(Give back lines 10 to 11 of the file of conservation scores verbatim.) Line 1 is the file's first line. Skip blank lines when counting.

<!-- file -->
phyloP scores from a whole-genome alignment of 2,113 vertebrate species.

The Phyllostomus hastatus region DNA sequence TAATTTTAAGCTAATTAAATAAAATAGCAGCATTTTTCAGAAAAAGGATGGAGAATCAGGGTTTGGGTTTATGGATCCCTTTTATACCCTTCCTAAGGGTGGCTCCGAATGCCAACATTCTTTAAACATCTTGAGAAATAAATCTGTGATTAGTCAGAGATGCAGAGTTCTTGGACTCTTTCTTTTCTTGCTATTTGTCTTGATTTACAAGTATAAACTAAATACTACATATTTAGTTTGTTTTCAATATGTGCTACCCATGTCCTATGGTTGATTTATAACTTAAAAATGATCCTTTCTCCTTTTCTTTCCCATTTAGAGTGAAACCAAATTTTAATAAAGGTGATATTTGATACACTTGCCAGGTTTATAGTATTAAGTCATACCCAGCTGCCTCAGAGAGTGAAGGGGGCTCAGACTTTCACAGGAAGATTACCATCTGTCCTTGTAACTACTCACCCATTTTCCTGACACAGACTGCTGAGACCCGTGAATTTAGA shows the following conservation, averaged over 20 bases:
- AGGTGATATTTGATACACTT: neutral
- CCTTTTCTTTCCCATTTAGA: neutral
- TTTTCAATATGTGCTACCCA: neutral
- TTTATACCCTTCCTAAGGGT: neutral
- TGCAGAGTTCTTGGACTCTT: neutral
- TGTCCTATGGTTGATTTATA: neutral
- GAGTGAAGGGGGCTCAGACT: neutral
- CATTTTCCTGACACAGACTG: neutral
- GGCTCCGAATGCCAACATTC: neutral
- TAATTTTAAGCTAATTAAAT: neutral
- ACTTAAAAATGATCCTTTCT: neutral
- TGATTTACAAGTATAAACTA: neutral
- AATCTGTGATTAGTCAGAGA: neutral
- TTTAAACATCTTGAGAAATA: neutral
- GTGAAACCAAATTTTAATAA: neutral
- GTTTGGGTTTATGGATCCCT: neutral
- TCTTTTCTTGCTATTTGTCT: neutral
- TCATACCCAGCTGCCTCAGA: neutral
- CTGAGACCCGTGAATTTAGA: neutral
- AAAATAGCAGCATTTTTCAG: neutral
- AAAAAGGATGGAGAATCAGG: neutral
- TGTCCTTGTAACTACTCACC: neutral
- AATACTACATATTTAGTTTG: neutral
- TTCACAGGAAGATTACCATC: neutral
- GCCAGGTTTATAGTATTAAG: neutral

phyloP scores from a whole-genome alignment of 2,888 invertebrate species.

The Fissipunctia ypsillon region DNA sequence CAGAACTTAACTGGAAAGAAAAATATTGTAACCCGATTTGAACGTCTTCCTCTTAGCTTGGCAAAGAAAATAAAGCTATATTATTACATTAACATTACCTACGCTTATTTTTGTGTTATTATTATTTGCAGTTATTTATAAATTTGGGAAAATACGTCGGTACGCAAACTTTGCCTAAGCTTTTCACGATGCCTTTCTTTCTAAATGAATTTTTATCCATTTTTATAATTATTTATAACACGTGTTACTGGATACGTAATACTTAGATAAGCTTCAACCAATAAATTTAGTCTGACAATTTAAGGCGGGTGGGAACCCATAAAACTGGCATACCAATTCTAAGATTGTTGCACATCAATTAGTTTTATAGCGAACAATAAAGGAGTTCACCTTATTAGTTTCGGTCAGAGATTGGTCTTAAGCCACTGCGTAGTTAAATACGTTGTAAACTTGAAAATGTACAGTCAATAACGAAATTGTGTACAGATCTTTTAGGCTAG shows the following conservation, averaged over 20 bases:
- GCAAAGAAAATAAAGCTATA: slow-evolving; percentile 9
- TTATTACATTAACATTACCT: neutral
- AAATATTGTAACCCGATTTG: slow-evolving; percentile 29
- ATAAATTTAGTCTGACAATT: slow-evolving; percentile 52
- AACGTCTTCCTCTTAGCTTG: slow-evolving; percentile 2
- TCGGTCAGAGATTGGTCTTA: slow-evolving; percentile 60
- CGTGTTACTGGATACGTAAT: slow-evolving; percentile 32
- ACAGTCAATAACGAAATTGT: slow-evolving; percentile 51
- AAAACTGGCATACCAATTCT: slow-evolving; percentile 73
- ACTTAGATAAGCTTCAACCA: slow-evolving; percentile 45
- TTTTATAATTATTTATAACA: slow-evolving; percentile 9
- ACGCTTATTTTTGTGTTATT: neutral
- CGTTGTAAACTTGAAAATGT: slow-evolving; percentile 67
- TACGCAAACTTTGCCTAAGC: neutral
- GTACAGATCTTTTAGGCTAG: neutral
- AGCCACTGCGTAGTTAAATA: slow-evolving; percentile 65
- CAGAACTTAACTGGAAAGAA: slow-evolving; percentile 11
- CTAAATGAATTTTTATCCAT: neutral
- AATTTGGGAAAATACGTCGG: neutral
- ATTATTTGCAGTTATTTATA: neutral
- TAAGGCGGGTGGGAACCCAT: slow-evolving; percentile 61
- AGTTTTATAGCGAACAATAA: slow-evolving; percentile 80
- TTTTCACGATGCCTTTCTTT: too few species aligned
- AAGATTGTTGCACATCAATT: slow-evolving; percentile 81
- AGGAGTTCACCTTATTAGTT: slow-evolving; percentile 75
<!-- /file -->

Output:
- CATTTTCCTGACACAGACTG: neutral
- GGCTCCGAATGCCAACATTC: neutral